Can you answer this crucial scientific question?

“Where did you see that,” may not seem like the most crucial question, but for natural science, history, geography, archaeology, and many other fields, provenance is crucial information. The volunteers that keep eBird useful will challenge you if you claim to have seen a bird at a time or place it was rare. Fossils are not nearly as useful and are useless for many questions if they have been dug out of the rock layer they come from since that takes away age information. Some of my systematics friends are unwilling to identify samples that lack their GPS coordinates.

Every field biologist knows that putting the date and the location on notes and samples is an essential first step. We use GPS for our soil collections for our social amoebae, but even back in the salad days of research for me, I mapped things. I could tell you where each wasp nest was in a field, and where that field was on a map. I knew counties of states and countries. For some nests, I knew paces and compass directions.

Even researchers that never get outside need to know the provenance of their cell lines. How many studies have claimed one line but actually been on the overpowerful HeLa lines? The careful researcher verifies the provenance of their cell lines, assures themselves that the knockout is in the gene they think it is.

Why is provenance so important? It is because nothing is alone and everything happens in context. Provenance helps us understand that context. Provenance helps link the studies I do with the studies others do. Appreciating provenance is a characteristic of a careful researcher.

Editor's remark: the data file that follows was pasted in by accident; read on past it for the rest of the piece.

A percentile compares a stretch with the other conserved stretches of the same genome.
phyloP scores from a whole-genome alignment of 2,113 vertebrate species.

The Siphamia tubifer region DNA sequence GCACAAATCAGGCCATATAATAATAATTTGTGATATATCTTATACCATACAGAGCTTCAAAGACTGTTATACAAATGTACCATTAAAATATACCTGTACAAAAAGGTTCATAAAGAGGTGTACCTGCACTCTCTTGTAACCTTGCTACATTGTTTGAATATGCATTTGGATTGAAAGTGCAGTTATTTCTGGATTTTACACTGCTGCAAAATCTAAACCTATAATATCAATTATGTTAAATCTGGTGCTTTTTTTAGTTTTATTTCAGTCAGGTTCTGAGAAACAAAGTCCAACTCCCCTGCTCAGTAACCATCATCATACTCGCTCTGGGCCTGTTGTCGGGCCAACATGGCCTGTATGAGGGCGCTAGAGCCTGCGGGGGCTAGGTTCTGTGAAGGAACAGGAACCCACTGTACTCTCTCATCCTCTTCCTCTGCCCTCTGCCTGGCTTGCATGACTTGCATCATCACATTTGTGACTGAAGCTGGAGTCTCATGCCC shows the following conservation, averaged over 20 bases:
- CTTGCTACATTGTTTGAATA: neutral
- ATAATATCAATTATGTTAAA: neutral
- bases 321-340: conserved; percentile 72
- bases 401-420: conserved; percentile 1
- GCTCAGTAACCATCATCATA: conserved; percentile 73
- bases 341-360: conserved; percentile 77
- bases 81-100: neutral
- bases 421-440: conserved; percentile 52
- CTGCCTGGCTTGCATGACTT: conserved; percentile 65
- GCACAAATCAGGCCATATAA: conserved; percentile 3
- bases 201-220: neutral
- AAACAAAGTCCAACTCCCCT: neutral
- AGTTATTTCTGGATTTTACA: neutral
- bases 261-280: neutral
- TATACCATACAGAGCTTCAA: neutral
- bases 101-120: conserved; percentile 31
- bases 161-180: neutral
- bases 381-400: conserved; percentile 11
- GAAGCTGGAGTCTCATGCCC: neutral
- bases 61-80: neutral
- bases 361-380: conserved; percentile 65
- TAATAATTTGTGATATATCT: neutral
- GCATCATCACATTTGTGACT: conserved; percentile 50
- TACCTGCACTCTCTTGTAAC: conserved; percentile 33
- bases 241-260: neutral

This is not just true for natural sciences. It is true for archaeology where relics without their context are lost of their meaning. It is why theft at archaeological sites is so terrible. It is particularly true for history. How can we know the why and what of events without clear documentation of when and where? Provenance is what allowed my husband’s father, Donald Queller, to make the links he made in his books on Venice and the Crusades.

So imagine my horror when I went downstairs and discovered my 90-year-old father, not senile at all, thought it would be a good idea to separate from their envelopes the letters my grandmother who was still in Germany wrote to her husband who had made it to the USA in 1936? The family soon followed, and those letters are history. The envelopes are their provenance. I sure do hope I can convince him to put them back together, but I’m not optimistic. Those of you who know me, will now know where I got my attitude.

For you, just be sure you can answer the crucial questions about your data and your samples and can tell the world exactly where and when you got them.

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About Joan E. Strassmann

Evolutionary biologist, studies social behavior in insects & microbes, interested in education, travel, birds, tropics, nature, food; biology professor at Washington University in St. Louis
This entry was posted in Communication, Field work, Research and tagged , , , , , . Bookmark the permalink.

2 Responses to Can you answer this crucial scientific question?

  1. From my father: I am proud that my daughter continues to master the nuances of scholarship. However, she still has to learn the difference between throwing an envelope away and keeping it in the same box as that containing the original letter. Now I hope that she continues her wonderful biological research. She must never forget the important slogan: “Better sometimes sorry than always safe.”

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